SHFAD calls down from ’11

Sean C. Morgan

The Sweet Home Fire and Ambulance District responded to fewer medical calls, 2,085, in 2012 than it did in record-setting 2011 when it totaled 2,200.

The district responded to 282 fire calls in 2012, up from 200 in 2011.

In total, the district responded to a combined total of 2,367 calls, its third-busiest year.

In 2006 SHFAD responded to a total of 2,391 calls, including 2,001 medical calls and 390 fire calls, its record for fire calls.

District personnel responded to a total of 2,400 calls in 2011, its biggest year overall and, at 2,200, its biggest year for medical calls.

Things slowed down at the end of 2012, said Fire Chief Mike Beaver. “We were on pace for about 100 more calls than that.”

The rate of calls dropped off around Dec. 10, he said. He thought the district could have hit 2,450 easily at the rate it had been going.

In 2013, the district is planning to maintain service levels, Beaver said. “With funding the way it is, I’ll be pretty pleased to maintain current levels of staffing and remain status quo.”

Like other public agencies whose employees are part of the Public Employees Retirement System, the district faces increasing PERS rates this year.

That’s Beaver’s main concern going into the next budget cycle, he said.

Fire equipment is in good shape, he said. In that area the district is as good or better than anyone else in the valley. The apparatus purchased with funds from a 2006 bond should be good for 30 years.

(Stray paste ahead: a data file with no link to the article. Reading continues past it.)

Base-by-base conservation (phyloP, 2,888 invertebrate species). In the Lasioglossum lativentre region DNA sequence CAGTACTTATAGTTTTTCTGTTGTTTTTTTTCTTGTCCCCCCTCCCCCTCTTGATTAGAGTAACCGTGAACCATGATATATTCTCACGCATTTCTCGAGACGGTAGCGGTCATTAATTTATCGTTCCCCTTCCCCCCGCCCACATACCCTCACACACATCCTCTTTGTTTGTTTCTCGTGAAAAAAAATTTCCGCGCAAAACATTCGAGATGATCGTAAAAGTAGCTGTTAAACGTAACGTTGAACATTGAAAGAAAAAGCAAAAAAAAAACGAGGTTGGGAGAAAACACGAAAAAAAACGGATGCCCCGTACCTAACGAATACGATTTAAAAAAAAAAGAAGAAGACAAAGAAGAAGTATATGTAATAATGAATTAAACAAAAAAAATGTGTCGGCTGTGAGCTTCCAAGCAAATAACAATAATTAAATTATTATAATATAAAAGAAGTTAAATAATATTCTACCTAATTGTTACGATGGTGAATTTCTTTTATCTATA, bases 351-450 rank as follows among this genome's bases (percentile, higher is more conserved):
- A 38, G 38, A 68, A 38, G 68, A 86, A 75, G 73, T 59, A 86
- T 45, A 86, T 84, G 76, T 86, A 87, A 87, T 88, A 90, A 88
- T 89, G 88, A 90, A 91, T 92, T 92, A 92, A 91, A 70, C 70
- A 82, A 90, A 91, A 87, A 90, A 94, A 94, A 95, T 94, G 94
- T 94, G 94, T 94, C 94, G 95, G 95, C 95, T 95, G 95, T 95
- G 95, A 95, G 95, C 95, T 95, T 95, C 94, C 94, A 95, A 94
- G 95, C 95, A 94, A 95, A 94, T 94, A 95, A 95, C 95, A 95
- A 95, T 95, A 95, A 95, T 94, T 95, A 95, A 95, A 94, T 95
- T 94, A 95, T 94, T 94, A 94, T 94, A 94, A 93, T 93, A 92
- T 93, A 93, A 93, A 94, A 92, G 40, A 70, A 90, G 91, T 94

The district is behind on its ambulance replacement schedule, Beaver said. The district tries to replace them every two or three years depending on call volume and mileage. It purchased its last new ambulance in 2008.

SHFAD has been spending extra cash for the past three years on on narrowband radio equipment, Beaver said. The district started using the narrowband equipment on Jan. 1 as required by the federal government, and now it can focus on replacing an ambulance.

The narrowband “is just not as good as wideband,” Beaver said. “Talking to dispatch is not quite as good as it was before.”

The district is working on the problem, installing new equipment on Scott Mountain to help boost the signal, he said, but the concept is like taking a four-lane freeway down to two lanes, cramming more radio signals into the same available space.

Radio communication has limitations, especially in east Linn County, where hills and canyons affect the signal, Beaver said. However, that is not a new problem and, overall, there haven’t been any “glaring” issues.

“We had some dead spots with wideband too,” he said. “Right now we’re functioning fine.”

Digital radios are the next transition, he said. Those should come up around 2020.

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